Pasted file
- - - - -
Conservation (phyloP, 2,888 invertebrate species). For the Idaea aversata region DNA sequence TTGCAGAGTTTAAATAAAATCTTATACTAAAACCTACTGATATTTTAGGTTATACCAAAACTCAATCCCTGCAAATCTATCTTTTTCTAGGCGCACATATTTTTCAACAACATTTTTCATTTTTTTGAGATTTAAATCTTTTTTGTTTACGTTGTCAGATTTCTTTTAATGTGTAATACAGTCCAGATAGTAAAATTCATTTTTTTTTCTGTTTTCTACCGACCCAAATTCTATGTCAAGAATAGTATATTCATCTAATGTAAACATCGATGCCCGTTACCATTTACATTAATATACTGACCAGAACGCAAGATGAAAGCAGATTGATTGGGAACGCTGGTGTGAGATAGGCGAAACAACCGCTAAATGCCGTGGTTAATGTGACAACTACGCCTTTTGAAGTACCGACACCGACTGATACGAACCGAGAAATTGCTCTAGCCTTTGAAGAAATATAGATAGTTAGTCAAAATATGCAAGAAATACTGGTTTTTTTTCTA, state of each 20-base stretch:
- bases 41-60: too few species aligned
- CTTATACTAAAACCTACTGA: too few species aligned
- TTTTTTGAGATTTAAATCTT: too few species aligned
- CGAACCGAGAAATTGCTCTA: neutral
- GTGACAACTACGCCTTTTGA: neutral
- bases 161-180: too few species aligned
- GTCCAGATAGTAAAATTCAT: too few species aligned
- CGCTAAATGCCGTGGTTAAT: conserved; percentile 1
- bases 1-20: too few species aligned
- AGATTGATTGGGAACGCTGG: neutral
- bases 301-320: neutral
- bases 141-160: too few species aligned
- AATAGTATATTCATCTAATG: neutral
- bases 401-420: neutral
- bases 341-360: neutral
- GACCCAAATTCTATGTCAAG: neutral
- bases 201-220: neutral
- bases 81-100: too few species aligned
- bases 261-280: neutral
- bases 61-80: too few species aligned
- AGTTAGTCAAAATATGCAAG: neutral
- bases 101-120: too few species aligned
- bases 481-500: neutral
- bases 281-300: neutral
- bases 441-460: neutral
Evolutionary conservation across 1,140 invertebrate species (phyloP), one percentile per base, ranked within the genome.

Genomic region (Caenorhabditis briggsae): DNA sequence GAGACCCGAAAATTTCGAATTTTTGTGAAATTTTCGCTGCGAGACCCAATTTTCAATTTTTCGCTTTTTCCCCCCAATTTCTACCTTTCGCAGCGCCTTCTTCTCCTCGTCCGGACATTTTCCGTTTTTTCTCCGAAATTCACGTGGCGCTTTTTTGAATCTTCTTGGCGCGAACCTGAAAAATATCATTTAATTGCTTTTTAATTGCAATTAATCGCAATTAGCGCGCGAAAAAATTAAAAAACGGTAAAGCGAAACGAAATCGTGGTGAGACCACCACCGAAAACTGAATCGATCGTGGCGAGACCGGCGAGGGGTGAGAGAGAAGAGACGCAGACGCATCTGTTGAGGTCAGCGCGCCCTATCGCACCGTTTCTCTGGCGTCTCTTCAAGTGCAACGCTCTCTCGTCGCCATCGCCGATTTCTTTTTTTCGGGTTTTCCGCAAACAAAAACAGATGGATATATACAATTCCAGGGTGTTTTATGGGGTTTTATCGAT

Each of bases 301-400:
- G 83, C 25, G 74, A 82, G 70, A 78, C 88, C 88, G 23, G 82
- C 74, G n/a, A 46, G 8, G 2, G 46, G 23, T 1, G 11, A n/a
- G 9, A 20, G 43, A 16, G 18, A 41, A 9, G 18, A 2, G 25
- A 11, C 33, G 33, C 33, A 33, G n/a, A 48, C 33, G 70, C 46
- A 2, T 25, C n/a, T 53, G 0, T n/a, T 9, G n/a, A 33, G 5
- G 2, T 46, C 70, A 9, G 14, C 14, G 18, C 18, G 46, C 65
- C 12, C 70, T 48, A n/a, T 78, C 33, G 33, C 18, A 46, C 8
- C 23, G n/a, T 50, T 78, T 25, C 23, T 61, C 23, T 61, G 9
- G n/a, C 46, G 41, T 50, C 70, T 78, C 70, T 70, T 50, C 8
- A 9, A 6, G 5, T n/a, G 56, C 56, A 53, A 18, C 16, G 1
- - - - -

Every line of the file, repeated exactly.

Conservation (phyloP, 2,888 invertebrate species). For the Idaea aversata region DNA sequence TTGCAGAGTTTAAATAAAATCTTATACTAAAACCTACTGATATTTTAGGTTATACCAAAACTCAATCCCTGCAAATCTATCTTTTTCTAGGCGCACATATTTTTCAACAACATTTTTCATTTTTTTGAGATTTAAATCTTTTTTGTTTACGTTGTCAGATTTCTTTTAATGTGTAATACAGTCCAGATAGTAAAATTCATTTTTTTTTCTGTTTTCTACCGACCCAAATTCTATGTCAAGAATAGTATATTCATCTAATGTAAACATCGATGCCCGTTACCATTTACATTAATATACTGACCAGAACGCAAGATGAAAGCAGATTGATTGGGAACGCTGGTGTGAGATAGGCGAAACAACCGCTAAATGCCGTGGTTAATGTGACAACTACGCCTTTTGAAGTACCGACACCGACTGATACGAACCGAGAAATTGCTCTAGCCTTTGAAGAAATATAGATAGTTAGTCAAAATATGCAAGAAATACTGGTTTTTTTTCTA, state of each 20-base stretch:
- bases 41-60: too few species aligned
- CTTATACTAAAACCTACTGA: too few species aligned
- TTTTTTGAGATTTAAATCTT: too few species aligned
- CGAACCGAGAAATTGCTCTA: neutral
- GTGACAACTACGCCTTTTGA: neutral
- bases 161-180: too few species aligned
- GTCCAGATAGTAAAATTCAT: too few species aligned
- CGCTAAATGCCGTGGTTAAT: conserved; percentile 1
- bases 1-20: too few species aligned
- AGATTGATTGGGAACGCTGG: neutral
- bases 301-320: neutral
- bases 141-160: too few species aligned
- AATAGTATATTCATCTAATG: neutral
- bases 401-420: neutral
- bases 341-360: neutral
- GACCCAAATTCTATGTCAAG: neutral
- bases 201-220: neutral
- bases 81-100: too few species aligned
- bases 261-280: neutral
- bases 61-80: too few species aligned
- AGTTAGTCAAAATATGCAAG: neutral
- bases 101-120: too few species aligned
- bases 481-500: neutral
- bases 281-300: neutral
- bases 441-460: neutral
Evolutionary conservation across 1,140 invertebrate species (phyloP), one percentile per base, ranked within the genome.

Genomic region (Caenorhabditis briggsae): DNA sequence GAGACCCGAAAATTTCGAATTTTTGTGAAATTTTCGCTGCGAGACCCAATTTTCAATTTTTCGCTTTTTCCCCCCAATTTCTACCTTTCGCAGCGCCTTCTTCTCCTCGTCCGGACATTTTCCGTTTTTTCTCCGAAATTCACGTGGCGCTTTTTTGAATCTTCTTGGCGCGAACCTGAAAAATATCATTTAATTGCTTTTTAATTGCAATTAATCGCAATTAGCGCGCGAAAAAATTAAAAAACGGTAAAGCGAAACGAAATCGTGGTGAGACCACCACCGAAAACTGAATCGATCGTGGCGAGACCGGCGAGGGGTGAGAGAGAAGAGACGCAGACGCATCTGTTGAGGTCAGCGCGCCCTATCGCACCGTTTCTCTGGCGTCTCTTCAAGTGCAACGCTCTCTCGTCGCCATCGCCGATTTCTTTTTTTCGGGTTTTCCGCAAACAAAAACAGATGGATATATACAATTCCAGGGTGTTTTATGGGGTTTTATCGAT

Each of bases 301-400:
- G 83, C 25, G 74, A 82, G 70, A 78, C 88, C 88, G 23, G 82
- C 74, G n/a, A 46, G 8, G 2, G 46, G 23, T 1, G 11, A n/a
- G 9, A 20, G 43, A 16, G 18, A 41, A 9, G 18, A 2, G 25
- A 11, C 33, G 33, C 33, A 33, G n/a, A 48, C 33, G 70, C 46
- A 2, T 25, C n/a, T 53, G 0, T n/a, T 9, G n/a, A 33, G 5
- G 2, T 46, C 70, A 9, G 14, C 14, G 18, C 18, G 46, C 65
- C 12, C 70, T 48, A n/a, T 78, C 33, G 33, C 18, A 46, C 8
- C 23, G n/a, T 50, T 78, T 25, C 23, T 61, C 23, T 61, G 9
- G n/a, C 46, G 41, T 50, C 70, T 78, C 70, T 70, T 50, C 8
- A 9, A 6, G 5, T n/a, G 56, C 56, A 53, A 18, C 16, G 1